As far as I know you are the carp man on this forum We should be asking you
John Montana is the fly carp master, but I have not seen him on here in forever.
He inspired me to fish for carp on the fly, have you ever tried that? I did it a couple of times and it was not easy! I hope to try again in the near future, must be a blast hooking those hogs with a fly rod.
When I was growing up in Pittsburgh there were a lot of carp tournaments. Most folks fished some type of doughball but at some point someone figured out that big carp loved crayfish when their shells were soft (molting). That was the bait that one pretty much every week. It is a challenge to find softshells of course so folks would have one or two precious baits. Sometimes a bass or a bowfin would take the bait and folks would get so mad. Hard shelled (normal) crayfish worked too, but just not as well.
Another thing we used to do was fish the rivers quite a bit, mostly targeting catfish. The two baits of choice were chicken livers and kielbasa. While by and large we mostly caught catfish we still caught a fair amount of carp on those two baits.
There are lots of gigantic carp out here in the gorge. I am itching to go after them if there were a baited that would produce with some consistency.
I pick up an occasional 10-15 pound carp while fishing with scented plastic worms for spring bass in shallow water on the Columbia.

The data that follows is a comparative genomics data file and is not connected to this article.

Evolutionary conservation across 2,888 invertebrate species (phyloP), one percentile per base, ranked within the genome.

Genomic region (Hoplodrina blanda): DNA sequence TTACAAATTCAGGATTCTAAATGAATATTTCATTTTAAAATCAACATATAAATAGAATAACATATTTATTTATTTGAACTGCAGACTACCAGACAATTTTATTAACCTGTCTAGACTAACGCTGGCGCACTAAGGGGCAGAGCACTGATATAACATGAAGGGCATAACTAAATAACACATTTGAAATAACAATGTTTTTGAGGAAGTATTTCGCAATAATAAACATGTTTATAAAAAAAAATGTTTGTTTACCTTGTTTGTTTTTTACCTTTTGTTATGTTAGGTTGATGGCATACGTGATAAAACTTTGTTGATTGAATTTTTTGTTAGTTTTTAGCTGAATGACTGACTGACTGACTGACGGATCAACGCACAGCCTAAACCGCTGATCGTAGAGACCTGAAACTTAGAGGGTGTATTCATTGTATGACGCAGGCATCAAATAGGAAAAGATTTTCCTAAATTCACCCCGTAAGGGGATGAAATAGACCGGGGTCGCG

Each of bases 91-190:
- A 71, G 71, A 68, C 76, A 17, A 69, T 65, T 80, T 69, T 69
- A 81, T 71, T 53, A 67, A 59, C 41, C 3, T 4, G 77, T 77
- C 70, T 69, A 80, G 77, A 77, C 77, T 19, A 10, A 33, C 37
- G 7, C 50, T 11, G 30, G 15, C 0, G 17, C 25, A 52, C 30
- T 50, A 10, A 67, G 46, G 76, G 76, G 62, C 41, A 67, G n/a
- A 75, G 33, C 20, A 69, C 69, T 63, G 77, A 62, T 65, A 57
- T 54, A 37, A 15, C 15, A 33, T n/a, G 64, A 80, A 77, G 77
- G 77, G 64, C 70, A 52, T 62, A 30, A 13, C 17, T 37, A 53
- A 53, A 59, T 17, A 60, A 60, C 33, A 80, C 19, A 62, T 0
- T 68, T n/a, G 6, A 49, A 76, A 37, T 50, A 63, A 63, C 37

Come out here and teach me what to use and how to carp fish and I will take you to the places I call the carp hotels. I would love to experiment with different bait concoctions. I have crawdad traps. How about we start with crawdad tails in a blender, and make doughballs out of that?
While wading for spring smallmouth in warm shallow areas I am often near large schools of cruising shadows that turn out to be behemouh carp. It is rare that they take the plastic that I am putting out their for the bass, but it is always a thrill when they do it. One anomally, when it has happened I have always been using crawdad scented smelly jelly liberally applied to the plastic. That dovetails nicely with the earlier comment that carp like crawdads. Hmmmmm. I have been hitting these areas for years and have never seen a carp fisherman on any of them. The opportunity is wide open. I would love to take over that untapped resource this spring and summer on some trips together. I know crawdad behavior well from my days in amateur bass tourneys. They will start spawning and moulting behavior in April/May when water hits 50F - 55F. Before that the crawdads are deeper and more lethargic and less vulnerable to predators. I actually start seeing carp in the shallows about the same time when I start scouting them for smallies - usually mid-Aprilish. The carp always arrive in them before the bass do. I obviously have no idea how well the carp bite that early in the spring, but it is too early for them to be spawning then. They must be there to eat and stage for the spawn. That is my guess, if you do not mind expanding on and steering that line of thinking with your carp experiences. By the time the bass are starting to arrive in the shallows in decent numbers the carp are already there and starting to jump and splash around a lot. There is lots of overlap in being able to fish for both in the same places on the same days. When the bass are done spawning and leave, of course the carp stay there I assume for throughout the summer. Anyway, let's get in touch by PM and come up with a plan to do some carp chasing soon. I would be game to try it out as soon as March on a day that is warm and calm enough if you think they will bite that early in the year.